Found January 09, 2013 on Buddy Nixon:
New-york-jets-2009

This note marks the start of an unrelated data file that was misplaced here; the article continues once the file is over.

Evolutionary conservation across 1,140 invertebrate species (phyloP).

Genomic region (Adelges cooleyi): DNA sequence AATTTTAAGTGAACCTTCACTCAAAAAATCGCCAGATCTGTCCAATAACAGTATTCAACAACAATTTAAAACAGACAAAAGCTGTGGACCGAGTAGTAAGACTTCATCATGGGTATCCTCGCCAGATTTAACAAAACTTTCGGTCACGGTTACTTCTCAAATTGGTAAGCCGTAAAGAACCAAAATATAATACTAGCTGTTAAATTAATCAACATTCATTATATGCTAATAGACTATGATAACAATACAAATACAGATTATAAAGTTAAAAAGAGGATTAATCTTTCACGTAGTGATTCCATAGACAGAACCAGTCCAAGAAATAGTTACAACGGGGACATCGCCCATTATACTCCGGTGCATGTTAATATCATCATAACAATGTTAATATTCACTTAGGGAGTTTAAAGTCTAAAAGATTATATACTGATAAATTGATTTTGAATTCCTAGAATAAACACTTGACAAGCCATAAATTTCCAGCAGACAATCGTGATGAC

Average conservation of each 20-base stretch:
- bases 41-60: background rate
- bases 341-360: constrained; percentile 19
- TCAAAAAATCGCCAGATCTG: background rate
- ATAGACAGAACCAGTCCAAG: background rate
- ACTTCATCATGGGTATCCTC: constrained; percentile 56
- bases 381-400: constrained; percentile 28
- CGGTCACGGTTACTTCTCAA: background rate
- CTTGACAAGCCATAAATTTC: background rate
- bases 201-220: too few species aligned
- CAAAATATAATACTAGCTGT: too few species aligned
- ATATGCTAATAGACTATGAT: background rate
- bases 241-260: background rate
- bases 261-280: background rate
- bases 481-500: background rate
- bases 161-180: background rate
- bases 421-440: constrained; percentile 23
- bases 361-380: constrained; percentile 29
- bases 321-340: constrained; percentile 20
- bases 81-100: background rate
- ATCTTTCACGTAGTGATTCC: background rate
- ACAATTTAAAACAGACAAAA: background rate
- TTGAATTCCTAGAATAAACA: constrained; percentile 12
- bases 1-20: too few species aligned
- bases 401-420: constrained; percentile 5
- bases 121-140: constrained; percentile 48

Now that the Bills have hired former Jets assistant Mike Pettine as their defensive coordinator, many fans have wondered how they are going to utilize their current defensive personnel, which is currently tapered to play a 4-3 style of defense. Pettine, a student of Jets head coach Rex Ryan, spent seven years as an assistant with the Baltimore Ravens, and the last four as defensive coordinator of the Jets. There has been some debate over who actually called the defensive plays in New Jersey, so I can only go off of the fact that Pettine stated that they shared that responsibility depending on the game situation. In terms of which defense the Bills are going to play next season, I don’t have an answer to that. Mike Pettine is the defensive coordinator. I’m just a guy. But I can give a background on him, the defenses he has used, and what that could all mean. Most of the response from Bills fans thus far has been concern that the Bills will transition back to a 3-4 defense, which is probably closest thing you could label Pettine and Ryan’s defense with the Jets. I don’t find this as much of a concern as other fans seem to, as one of their strengths as defensive architects was their ability to switch up fronts based on offensive personnel. Erik Frenz wrote an article about this today, which contained some interesting tidbits about the fronts that the Jets used in the past. In 2011, the Jets ran a 3-4 front 37% of the time, which was the entirety of their base packages of that season (meaning sets with four players in the secondary). So a little over a third of their plays were run in a standard 3-4 (in 2012 they began running more 4-3 concepts, but certainly not enough to label it a 4-3 defense). What’s interesting is the array of different formations that they used in 2011. The Jets ran 19% of their plays out of a 3-3-5, a defense only recently utilized beyond Morgantown, WV, and ran 16% of their plays out of a 1-3-7. These defenses are built to confuse highly complex, timing-driven offenses, which can be said about most of the NFL’s teams at this point. These defenses are rooted in 46 concepts, which were created by Buddy Ryan in the 80′s (for the Super Bowl Champion Chicago Bears) and passed on to his sons, Rex and Rob. It’s a high-volume blitz concept that worked extremely well in the 80′s for stopping the run and creating quarterback pressure, and more recently has worked in varying degrees of success in flustering quarterbacks. Just a quick refresher on the original 46: Three members of the defensive line line up over the center and two guards. The weak side defensive end (I would call it “defensive end”, but pretty much every position in the 46 could be put into “quotes”) lines up outside of the tackle. Two  outside linebackers line up on the strong side, and then generally the strong safety moves into the box to serve as an additional middle linebacker (with the middle linebacker). That’s a very general description of it, but the modern version of it generally looks like this: (from Buffalo Rumblings)   The 46 is intended to frustrate the quarterback and occupy blockers to make space for linebackers to make tackles. This defense still calls upon a pass rusher on the line of scrimmage and defensive tackles that can occupy blockers and occasionally make plays. The Bills possess these players in Mario Williams, Kyle Williams and Marcell Dareus. Linebackers with pass rushing ability are also important, as is a strong middle linebacker against the run (though I suppose all defenses could use one). The Bills won’t be running a 46. That’s not what Pettine and Rex Ryan ran in New Jersey, and for the most part, a straight 46 has been phased out of the league. There are still people that defend the 46 as a defense that can be used in any situation, but in general, the defensive play callers of the league have not displayed that sort of confidence in it. Modern NFL offenses simply use too many receivers and too many quick reads for an eight-in-the-box defense to work effectively. And like the intelligent football coaches that they are, proponents of this system like Rex Ryan have adapted to the league and introduced some of the aforementioned formations like the 1-3-7. You can quibble all you want about the number of players on the line of scrimmage, but I don’t think that’s nearly as important as it’s being made out to be. Pettine will more than likely implement a system that requires versatile players. It will also require pass rushers. Mario Williams qualifies as both, possessing both the athleticism and size to play on the line of scrimmage or standing up. Remember, Williams had five sacks in five games in 2011 as an outside linebacker. But whether the Bills defense looks more like a 4-3, a 3-4, or a Super Mighty Taco, they are going to need another pass-rushing linebacker. Pettine is going to send pressure. He’s going to send it from many different angles and positions. Another concern for Pettine’s defense is our secondary. The Jets cornerbacks were in man coverage a good portion of the time, often on islands, in either man-free or bump-and-run coverage. This is a lot easier to get away with when you have two Pro Bowl cornerbacks (like the Jets have). The Bills have Stephon Gilmore, who seems up to the task, and essentially nobody else who has proven to be effective in man coverage. This is a situation where Aaron Williams could either thrive at cornerback or possibly move to free safety (or if those don’t work, another team). The hiring of Pettine tells me that the Bills will probably address defense heavily in the offseason. Although there are some players well-suited for this sort of defense (Williams x2, Dareus, Gilmore, Byrd, and to a lesser extent Bryan Scott and Alex Carrington), there is very little second-level pass rush pressure on this Bills roster. It also makes the second cornerback spot even more of a glaring weakness. I believe that the Bills will address one of those needs in the first round of the draft (much to the chagrin of those projecting the Bills to take a quarterback and wide receivers in the opening rounds). This is a reasonably strong draft for addressing defense, with pass rushers like Georgia’s Jarvis Jones, LSU’s Barkevious Mingo, and Texas A&M’s Demontre Moore looking likely to go high in the draft. Alabama cornerback Dee Milliner would also be an excellent fit for this new defense if he chooses to enter the 2013 Draft. All in all, I approve of the hiring of Mike Pettine (I’m making a statement like my opinion matters). Jets fans seem to have him in high regard, as does their local media. According to Football Outsiders, who are considerably more intelligent than I, the Jets defense was ranked 1st, 5th, 2nd, and 9th in Pettine’s four year tenure as defensive coordinator. Yes, four top-ten ranked defenses. So I’m going to give this a chance. Maybe the defense is going to change, maybe the defensive personnel is going to change; most of all, I’m just hoping that the results change.